This article was originally published Fleet News.
Hyundai is set to become a “major player” in the UK fleet market under the leadership of new head of fleet Tim White.
Having joined the Korean car brand two-and-a-half years ago, White stepped up from his previous role as national fleet sales manager in May. He replaced former fleet director Michael Stewart who left the business in January 2020.
A key part of White’s strategy is to shift the brand’s fleet business away from rental and focus on true fleet growth. By 2025, he has a target of achieving 5% of the true fleet market. Currently, the brand’s share sits at 2.4%.
White said: “We now have a very deliberate focus on fleet. When I joined the business, it’s fair to say, it was very retail focused. Essentially, fleet was a bit of an afterthought. I’d say the fleet we did do was the traditional daily rental, Motability and tactical fleet, we weren’t really focused on the fleet customer or the company car driver.
“We’re now in a position where we have more tools, we have a dedicated fleet marketing plan and we have a refocused sales team dedicated to fleet and end user relationships.”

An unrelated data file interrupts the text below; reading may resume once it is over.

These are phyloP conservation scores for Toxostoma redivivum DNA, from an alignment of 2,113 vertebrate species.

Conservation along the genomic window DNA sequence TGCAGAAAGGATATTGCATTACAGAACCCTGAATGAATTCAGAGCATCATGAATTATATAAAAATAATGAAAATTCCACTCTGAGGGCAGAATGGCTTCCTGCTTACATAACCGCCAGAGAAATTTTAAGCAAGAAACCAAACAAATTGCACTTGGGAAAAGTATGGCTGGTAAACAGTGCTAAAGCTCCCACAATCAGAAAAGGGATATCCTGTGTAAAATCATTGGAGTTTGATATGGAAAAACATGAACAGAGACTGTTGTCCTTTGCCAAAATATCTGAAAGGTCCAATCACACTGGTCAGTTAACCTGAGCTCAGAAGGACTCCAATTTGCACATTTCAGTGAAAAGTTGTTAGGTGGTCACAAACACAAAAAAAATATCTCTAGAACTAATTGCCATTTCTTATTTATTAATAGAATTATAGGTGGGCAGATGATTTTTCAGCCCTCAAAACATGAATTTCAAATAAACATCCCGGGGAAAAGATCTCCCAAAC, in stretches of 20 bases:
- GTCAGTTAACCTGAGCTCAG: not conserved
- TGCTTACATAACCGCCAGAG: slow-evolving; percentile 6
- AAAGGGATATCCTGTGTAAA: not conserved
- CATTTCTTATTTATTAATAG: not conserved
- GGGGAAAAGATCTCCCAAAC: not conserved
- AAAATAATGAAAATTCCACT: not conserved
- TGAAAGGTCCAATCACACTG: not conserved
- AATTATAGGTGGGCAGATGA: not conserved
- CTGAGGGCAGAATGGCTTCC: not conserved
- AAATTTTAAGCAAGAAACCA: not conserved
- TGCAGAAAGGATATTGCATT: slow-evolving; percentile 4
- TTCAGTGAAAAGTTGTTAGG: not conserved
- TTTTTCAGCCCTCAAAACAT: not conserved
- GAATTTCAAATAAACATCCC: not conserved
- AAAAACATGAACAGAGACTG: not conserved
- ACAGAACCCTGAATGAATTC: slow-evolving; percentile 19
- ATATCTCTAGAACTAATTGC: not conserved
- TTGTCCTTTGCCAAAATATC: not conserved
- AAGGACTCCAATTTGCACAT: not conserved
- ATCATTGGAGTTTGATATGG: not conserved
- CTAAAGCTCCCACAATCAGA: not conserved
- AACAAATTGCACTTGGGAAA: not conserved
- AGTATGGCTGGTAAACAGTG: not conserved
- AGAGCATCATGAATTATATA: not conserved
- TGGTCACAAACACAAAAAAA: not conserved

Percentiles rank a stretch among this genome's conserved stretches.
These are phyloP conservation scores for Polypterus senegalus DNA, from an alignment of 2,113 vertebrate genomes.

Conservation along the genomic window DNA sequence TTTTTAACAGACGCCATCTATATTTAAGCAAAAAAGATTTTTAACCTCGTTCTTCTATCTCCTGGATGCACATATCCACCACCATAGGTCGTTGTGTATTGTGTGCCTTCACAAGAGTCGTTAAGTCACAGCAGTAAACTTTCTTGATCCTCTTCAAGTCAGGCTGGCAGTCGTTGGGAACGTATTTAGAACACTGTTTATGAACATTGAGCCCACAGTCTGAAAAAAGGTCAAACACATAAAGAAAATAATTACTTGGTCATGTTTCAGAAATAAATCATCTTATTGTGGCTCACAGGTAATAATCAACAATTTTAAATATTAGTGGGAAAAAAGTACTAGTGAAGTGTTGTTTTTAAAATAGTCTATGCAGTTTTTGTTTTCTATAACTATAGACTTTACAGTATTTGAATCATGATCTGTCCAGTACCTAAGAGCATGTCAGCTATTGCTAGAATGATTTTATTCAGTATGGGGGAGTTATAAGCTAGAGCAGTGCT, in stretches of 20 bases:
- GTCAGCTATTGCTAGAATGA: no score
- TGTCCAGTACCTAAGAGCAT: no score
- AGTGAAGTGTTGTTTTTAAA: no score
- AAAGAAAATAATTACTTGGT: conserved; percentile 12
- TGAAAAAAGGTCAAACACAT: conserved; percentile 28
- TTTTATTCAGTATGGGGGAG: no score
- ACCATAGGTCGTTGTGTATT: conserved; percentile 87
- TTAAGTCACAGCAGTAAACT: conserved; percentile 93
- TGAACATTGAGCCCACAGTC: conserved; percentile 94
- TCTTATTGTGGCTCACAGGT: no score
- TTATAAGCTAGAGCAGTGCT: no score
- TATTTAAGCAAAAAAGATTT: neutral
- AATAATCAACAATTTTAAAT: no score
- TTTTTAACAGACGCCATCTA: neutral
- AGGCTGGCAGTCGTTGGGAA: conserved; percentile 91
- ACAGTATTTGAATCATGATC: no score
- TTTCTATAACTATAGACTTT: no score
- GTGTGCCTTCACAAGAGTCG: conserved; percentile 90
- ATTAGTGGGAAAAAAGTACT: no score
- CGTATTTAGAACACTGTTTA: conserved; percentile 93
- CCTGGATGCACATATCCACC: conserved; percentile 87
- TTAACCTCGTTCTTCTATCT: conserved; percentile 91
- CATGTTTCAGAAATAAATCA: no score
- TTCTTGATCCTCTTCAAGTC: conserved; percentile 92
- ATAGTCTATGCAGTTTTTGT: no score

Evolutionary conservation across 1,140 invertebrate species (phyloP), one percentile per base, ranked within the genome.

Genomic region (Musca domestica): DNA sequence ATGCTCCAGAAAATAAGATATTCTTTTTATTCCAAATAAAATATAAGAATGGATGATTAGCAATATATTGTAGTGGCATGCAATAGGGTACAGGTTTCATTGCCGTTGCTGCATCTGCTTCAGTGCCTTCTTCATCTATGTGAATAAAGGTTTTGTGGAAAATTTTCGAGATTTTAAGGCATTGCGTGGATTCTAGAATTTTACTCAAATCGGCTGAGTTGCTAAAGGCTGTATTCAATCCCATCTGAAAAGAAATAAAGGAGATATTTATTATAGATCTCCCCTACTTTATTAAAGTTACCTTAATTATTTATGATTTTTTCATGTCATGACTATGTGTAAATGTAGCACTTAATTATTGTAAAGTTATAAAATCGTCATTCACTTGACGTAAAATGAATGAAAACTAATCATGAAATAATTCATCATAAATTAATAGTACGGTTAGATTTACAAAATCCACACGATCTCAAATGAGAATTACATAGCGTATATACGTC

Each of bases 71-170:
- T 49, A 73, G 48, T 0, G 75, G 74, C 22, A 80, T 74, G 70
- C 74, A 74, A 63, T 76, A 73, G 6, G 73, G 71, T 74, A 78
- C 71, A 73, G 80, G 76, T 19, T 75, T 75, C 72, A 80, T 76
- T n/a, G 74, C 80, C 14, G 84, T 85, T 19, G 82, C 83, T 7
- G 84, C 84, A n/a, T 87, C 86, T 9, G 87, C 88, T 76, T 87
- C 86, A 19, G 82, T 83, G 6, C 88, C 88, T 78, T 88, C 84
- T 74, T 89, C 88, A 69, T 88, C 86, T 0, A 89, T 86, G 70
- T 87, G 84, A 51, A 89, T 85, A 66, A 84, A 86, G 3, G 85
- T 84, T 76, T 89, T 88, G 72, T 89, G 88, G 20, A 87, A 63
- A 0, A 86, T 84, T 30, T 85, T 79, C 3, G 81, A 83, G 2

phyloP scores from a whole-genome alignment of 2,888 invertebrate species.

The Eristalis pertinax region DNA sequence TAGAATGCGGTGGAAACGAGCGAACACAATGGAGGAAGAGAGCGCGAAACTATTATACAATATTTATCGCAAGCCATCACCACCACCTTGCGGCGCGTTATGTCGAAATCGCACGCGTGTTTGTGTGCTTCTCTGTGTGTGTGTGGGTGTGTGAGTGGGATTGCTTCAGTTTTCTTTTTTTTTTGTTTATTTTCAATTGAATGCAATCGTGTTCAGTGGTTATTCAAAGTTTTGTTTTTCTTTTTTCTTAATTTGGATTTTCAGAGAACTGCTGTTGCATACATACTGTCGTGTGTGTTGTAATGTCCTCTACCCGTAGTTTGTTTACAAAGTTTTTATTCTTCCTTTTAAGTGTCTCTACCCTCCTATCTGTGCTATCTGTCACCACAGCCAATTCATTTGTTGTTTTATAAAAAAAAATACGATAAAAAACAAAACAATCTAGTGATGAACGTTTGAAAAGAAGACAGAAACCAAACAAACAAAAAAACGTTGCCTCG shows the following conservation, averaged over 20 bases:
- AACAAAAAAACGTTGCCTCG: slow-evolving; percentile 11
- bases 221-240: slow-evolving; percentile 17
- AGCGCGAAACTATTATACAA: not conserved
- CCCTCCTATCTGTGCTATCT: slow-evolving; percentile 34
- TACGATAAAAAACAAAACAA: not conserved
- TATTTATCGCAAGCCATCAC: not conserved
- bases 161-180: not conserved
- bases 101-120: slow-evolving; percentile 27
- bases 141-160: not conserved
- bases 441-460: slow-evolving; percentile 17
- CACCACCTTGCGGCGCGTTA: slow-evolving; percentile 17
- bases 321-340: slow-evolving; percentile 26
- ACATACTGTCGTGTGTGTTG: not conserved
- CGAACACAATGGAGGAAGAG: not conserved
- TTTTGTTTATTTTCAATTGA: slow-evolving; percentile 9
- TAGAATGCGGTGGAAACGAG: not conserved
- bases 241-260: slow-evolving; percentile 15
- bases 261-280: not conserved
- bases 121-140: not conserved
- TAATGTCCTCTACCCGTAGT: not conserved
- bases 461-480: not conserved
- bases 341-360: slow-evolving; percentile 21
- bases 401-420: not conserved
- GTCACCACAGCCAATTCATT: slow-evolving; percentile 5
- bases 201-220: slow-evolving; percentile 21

In 2019, end user fleet sales accounted for just 8% of Hyundai’s total fleet sales and more than 13,000 units went into rental. Last year, true fleet sales grew to 20% of the overall fleet mix and are up 145% in the first half of 2021.
White admitted that Hyundai’s product line up didn’t previously serve the fleet sector as well its current one does. It has launched a number of new models in the last year, however, with a significant shift to alternative powertrains.
He said: “Our initial success with fleets came from hybrid, plug-in hybrid and electric Ionic, so that was where we got our first results. Then, when Kona Electric came in, it was clear that that was the key car that everybody then wanted to talk to us about.
“Fleet now has a bigger voice within the business and when we are looking at production volumes and model types and powertrain, and even down to things like colour, we’re now having input into that.”
Before the end of the year the brand will launch it’s first dedicated electric model, the Ioniq 5. It’s based on an all-new platform and offers executive saloon levels of comfort and space in a hatchback body.
Hyundai is making a clear move away from the mainstream end of the market, with the Ioniq name now used for a new line of premium EVs. They still wear Hyundai badges, however, a conscious design made by the brand to reflect its ambition.
White says the new model, along with the recently-launched Tucson, will make up a third of Hyundai’s fleet volume in the second-half of the year.
With more than 25 years’ experience in the automotive industry, White joined Hyundai in 2018 from a senior management role as national fleet sales manager for Vauxhall Motors.
He began working for the Vauxhall brand at the age of 19, during which time he held a number of middle management roles within the fleet, B2B, leasing and dealer development sectors.